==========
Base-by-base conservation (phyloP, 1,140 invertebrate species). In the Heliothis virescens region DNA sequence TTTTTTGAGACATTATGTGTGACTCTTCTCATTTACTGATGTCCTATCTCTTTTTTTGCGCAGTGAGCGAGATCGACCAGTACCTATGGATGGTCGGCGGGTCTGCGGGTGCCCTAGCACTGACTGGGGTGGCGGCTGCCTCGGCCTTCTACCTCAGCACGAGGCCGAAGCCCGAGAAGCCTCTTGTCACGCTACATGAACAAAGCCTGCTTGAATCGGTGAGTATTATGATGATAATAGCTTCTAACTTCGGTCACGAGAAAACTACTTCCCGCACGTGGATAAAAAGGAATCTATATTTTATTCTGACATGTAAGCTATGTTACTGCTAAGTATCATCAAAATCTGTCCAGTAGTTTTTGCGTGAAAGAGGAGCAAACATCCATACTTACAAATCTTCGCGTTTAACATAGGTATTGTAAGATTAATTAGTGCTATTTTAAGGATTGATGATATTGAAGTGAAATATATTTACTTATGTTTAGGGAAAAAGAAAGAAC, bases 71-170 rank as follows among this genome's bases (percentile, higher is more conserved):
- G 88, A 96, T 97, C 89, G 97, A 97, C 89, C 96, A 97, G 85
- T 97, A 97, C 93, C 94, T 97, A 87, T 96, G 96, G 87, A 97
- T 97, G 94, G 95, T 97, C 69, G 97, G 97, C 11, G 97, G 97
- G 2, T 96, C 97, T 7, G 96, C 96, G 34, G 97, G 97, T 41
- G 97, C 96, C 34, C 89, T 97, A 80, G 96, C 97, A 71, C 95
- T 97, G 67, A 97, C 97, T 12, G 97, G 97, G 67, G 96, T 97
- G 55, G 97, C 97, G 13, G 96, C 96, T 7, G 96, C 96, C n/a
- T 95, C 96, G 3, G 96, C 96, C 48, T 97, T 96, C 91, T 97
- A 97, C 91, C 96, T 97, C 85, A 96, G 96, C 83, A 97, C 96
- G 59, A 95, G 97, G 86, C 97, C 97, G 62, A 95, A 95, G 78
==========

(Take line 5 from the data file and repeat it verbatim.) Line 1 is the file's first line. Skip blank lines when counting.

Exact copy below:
- G 2, T 96, C 97, T 7, G 96, C 96, G 34, G 97, G 97, T 41